Friday, September 14, 2012

Birds and Turtles at Kensington Metropark

Arrowhead with beetle.

Several weeks ago we took a weekend morning and visited Kensington Metropark, a wonderful park not 20 minutes from our house. At 4,481 acres it's a pretty big park. Kent Lake sits in the middle of it, and there's a golf course and 8 mile paved bike path. There's also a farm center, disc golf course, boat rentals and waterpark.

In addition to all of this is a nature center and accompanying nature trails. Wildwing Lake, next to the center, has a heron rookery, and there are birds galore along the nature trails as well as the park in general, an oasis in the midst of urban sprawl.

Male and female red-wing blackbirds at Wildwing Lake.

As is to be expected we generally stick to the nature trails when we visit this park. It sits right off of Interstate 96, and the traffic noise can be overwhelming, especially on the lake. The nature center and trails offer a more secluded and quieter experience.

Kingbird in flight--not bad for a hundred feet or more away! (image is cropped)

A boardwalk with railings provides easy viewing access of the rookery, which is situated on an island in Wildwing Lake. It provided me with a place to rest my camera (this is pre-Canon 60D) to get some shots, since I decided against my tripod. The rookery was empty by this time, of course, but several Eastern kingbirds were putting on a show along the island's shore, gleaning insects.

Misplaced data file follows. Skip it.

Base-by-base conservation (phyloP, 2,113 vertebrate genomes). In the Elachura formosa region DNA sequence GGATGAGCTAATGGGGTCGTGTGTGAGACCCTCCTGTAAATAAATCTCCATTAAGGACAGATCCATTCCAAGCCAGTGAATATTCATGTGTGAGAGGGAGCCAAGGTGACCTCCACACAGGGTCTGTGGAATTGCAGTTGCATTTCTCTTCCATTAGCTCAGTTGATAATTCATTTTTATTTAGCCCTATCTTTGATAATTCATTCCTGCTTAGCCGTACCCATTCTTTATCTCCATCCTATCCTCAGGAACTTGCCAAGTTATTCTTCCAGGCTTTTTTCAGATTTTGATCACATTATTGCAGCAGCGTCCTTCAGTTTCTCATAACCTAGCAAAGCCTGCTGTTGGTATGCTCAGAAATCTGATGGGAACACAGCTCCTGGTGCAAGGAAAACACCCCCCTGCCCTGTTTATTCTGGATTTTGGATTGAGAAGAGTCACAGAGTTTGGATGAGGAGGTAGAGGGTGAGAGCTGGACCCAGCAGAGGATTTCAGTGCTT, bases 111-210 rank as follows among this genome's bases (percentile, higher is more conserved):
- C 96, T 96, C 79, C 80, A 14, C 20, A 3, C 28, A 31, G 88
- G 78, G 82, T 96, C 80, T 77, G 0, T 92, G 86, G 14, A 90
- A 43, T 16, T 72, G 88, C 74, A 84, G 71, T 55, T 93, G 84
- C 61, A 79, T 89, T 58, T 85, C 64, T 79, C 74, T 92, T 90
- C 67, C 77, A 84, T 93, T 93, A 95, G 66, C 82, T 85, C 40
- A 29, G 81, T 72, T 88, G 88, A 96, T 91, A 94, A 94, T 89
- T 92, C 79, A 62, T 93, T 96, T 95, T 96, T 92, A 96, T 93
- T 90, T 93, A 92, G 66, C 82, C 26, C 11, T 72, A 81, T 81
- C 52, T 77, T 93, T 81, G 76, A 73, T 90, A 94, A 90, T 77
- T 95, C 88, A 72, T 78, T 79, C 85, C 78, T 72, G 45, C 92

One common sight on a warm sunny day such as this are painted turtles, sunning themselves on logs and, in this case, water lily rhizomes.

Mr. Grumpy Face!

Another turtle provided a somewhat different view.

As I watched he wiggled and stretched, repeatedly grabbing his shell with his front foot.

Males can be identified by their long claws, which are much longer than the females.

I was excited to catch this cedar waxwing flying over the lake, apparently gleaning insects. I've never seen them do this before, I only know them as fruit eaters.

A female wood duck plied the waters, well hidden in the lilies.

We stopped several times and fed the chickadees. These birds, along with nuthatches, downy woodpeckers and titmice are habituated and will readily come to an outstretched hand with seeds or nuts.

As we made our way around the loop and back towards the parking lot, I caught movement in the understory, and was able to get one quick shot of this bird before it flew off. I had to wait until I got home to identify it. I believe it is a female blackburnian warbler, which apparently is not a common sight at Kensington. I sent the image to the head of the area Audubon Society to see if anyone else comes up with a different bird.

Female blackburnian warbler? We shall see....


  1. simple must have a telephoto!

    1. Sharon, I have a 300mm L series lens with a 1.4x extender, which makes the makes the lens a 420mm. These were shot with just the 300mm. I also crop many of my shots in Photoshop so that the subject is more visible and the composition is better.